Secondly, when I want to see your code, I want to have defined the problem you're solving. When I interview, I do ask people to solve a simple coding problem in a reasonably short timescale (typically under an hour). By doing that, I as an interviewer already have a good understanding of what output I expect - which makes my job of analysing the result less complex. It means I have a set of pre-prepared discussion points to follow up with that will allow me to more deeply question the candidate's skills ("what if we need to make this method thread-safe?" or "what if I ask you to scale up to a million users?"). This also makes comparing candidates easier because there is a common challenge that everyone has completed under known conditions.

Thirdly, consider what the interviewer is looking for. Most often, in a forward-looking company, they are not looking for evidence that you can write a perfect MVC structure, use a certain library, or reduce a complex algorithm to three obtuse lines of syntax. An interviewer wants to understand whether you are smart. When I interview people, I want to know that they can have a meaningful and intelligent conversation about design/architectural choices, that they have a good understanding of the fundamentals of computer programming, and that they have an active interest in furthering their understanding. I don't care what their code looks like because, nine times out of ten, they will (to a greater or lesser extent) be required to change what their code looks like to suit the requirements of the team and the codebase they're being hired into. Further, if a developer can have those intelligent conversations, I know that they are capable of learning the patterns or libraries or languages that are relevant to the project they're joining. Most times, they won't know it all already.

Fourthly, consider what I know. Am I even technical? Many times, at least one of your interviewers will not be. If I am, I may not know the libraries you've used, or even the language you've used, or the platform your code runs on. I may not understand the problem you're trying to solve. The problem you're trying to solve might be interesting, but it might not be relevant to the codebase you're applying to work on. You can't see that - but the interviewer can, and they will structure the interview to suit.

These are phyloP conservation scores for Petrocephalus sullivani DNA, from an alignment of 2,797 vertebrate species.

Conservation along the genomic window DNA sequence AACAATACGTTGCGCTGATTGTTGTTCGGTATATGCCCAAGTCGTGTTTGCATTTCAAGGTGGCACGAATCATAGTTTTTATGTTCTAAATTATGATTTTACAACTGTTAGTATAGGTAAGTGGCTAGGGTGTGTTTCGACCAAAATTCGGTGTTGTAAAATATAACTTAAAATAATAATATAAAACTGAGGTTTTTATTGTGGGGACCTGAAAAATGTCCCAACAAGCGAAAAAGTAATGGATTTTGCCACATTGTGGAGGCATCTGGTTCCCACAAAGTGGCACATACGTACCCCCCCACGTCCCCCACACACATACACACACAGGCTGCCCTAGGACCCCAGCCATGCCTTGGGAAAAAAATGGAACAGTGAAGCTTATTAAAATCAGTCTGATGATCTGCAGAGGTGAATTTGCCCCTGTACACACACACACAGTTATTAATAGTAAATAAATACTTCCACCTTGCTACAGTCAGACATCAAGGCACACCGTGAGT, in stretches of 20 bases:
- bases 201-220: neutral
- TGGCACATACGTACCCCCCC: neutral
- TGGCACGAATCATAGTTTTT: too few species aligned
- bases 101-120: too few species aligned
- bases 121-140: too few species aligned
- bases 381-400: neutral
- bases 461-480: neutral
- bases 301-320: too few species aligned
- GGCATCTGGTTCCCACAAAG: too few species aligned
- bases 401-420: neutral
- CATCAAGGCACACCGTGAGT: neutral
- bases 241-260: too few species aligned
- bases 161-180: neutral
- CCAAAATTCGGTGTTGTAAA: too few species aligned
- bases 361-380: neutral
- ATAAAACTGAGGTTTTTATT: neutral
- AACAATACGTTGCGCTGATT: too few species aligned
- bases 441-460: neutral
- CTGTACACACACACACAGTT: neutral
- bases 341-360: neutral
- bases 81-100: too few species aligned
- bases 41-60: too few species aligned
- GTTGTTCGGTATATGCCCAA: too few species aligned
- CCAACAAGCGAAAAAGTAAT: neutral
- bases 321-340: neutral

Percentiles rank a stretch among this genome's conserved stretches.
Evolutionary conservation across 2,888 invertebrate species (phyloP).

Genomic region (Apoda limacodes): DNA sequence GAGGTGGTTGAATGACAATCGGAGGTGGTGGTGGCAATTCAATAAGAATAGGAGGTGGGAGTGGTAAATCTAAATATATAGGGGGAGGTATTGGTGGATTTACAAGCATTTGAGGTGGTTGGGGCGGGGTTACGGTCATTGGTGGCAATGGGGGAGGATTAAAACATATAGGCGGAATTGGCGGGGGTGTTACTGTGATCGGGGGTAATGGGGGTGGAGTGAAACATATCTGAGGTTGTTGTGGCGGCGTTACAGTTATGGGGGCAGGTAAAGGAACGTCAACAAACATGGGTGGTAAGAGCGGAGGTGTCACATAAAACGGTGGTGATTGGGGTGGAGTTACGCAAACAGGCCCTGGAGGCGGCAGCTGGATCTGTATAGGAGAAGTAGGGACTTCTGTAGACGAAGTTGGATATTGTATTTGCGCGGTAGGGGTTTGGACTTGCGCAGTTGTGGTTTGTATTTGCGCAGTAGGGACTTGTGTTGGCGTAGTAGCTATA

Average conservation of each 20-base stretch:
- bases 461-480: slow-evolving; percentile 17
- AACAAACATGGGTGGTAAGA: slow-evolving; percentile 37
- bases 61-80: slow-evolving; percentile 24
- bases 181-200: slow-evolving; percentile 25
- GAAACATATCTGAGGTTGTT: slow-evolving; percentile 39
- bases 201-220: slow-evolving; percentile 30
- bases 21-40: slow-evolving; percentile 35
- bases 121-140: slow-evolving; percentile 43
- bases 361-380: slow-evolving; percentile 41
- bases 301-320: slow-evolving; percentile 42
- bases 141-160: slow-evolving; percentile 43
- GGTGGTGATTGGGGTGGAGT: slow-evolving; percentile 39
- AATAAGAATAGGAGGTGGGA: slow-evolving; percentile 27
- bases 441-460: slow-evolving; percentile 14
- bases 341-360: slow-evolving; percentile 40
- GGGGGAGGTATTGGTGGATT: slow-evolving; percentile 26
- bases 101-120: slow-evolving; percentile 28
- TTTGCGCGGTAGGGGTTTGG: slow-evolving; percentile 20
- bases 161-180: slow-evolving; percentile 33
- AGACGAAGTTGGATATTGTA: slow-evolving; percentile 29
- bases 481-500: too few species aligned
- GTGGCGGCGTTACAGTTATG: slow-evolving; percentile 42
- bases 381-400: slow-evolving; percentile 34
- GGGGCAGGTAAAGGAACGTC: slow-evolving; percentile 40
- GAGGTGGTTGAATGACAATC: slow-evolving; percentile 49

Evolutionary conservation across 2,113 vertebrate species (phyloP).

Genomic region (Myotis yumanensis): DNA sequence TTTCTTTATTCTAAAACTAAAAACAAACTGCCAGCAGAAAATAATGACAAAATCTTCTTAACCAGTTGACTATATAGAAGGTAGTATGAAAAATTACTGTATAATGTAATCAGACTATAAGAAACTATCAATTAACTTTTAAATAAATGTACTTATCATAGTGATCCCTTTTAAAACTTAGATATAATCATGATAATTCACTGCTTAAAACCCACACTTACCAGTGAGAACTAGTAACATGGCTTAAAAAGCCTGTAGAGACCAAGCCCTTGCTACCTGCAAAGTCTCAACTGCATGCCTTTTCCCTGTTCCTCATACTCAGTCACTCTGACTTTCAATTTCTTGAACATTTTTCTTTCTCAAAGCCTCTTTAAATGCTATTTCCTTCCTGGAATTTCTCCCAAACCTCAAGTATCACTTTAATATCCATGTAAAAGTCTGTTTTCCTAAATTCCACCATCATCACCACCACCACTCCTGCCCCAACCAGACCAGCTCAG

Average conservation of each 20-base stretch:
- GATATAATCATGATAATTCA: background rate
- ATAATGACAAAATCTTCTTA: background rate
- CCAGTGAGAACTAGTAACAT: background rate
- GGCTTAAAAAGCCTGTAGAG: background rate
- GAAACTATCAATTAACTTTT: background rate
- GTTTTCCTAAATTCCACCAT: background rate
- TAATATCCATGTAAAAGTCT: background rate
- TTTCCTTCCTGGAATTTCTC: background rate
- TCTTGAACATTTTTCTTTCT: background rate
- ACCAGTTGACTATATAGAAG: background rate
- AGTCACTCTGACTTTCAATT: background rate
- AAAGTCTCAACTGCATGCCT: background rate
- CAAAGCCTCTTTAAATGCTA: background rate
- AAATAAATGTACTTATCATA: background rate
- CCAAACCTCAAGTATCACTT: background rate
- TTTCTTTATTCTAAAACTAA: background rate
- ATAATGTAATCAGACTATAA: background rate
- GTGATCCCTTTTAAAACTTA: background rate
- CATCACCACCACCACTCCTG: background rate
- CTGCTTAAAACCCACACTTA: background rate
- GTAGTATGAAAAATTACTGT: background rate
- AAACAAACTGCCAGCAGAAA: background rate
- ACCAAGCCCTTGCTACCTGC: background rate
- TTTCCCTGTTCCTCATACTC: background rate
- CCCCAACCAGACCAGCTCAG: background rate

As an interviewer, my time with you is limited, and I want to have a conversation that draws out your intelligence, understanding, ability to learn, and experience. It's my responsibility as an interviewer to get that information from you and I might - if it's useful or warranted - choose to ask for a sample of your work to help with that process. Most times, though, I'd choose for a candidate to demonstrate that through verbal and some hands-on problem solving, not through a pre-written project of their own choosing.

As a candidate, you need to trust that the interviewer knows their own requirements, and how best to get those from you. Pushing a portfolio under their nose and insisting that they understand your pet project really only demonstrates that you don't respect their requirements, and won't do you any favours in the interview.

  • -1, A code portfolio can show skill (or lack of it), etc., as long as it isn't fraudulent. Of course, the best predictors are longer assessments that the candidate hasn't taken before. – daaxix Mar 12 '14 at 15:54
  • Understood. Great answer with lots of detail. I'm going to put up some links as to why I asked this question. [How to hire a programmer] (goo.gl/OpcJzk) , [A Programmer's Portfolio] (goo.gl/8eKCSG) and [The Guerrilla Guide to Interviewing] (goo.gl/XYyGML) . There are probably lots of job hunters that use these as well as other references as a base for preparing for interviews. If there is no test how are they going to accurately access a candidate's ability? (Asking the candidate to write code or do a problem is a great way as well) – Dodzi Dzakuma Mar 13 '14 at 3:44
  • @daaxix: If I'm interviewing someone, I don't want to spend that time code-reviewing a portfolio that I know nothing about. If I don't have requirements to review against, or coding standards to review against, I can't get much useful information from the code that I couldn't get quicker elsewhere. (For example: if the provided portfolio includes unit tests, how do I quickly and meaningfully ascertain the value of those tests in context? I'd be better off asking the candidate to discuss their approach.) – Dan Puzey Mar 13 '14 at 12:17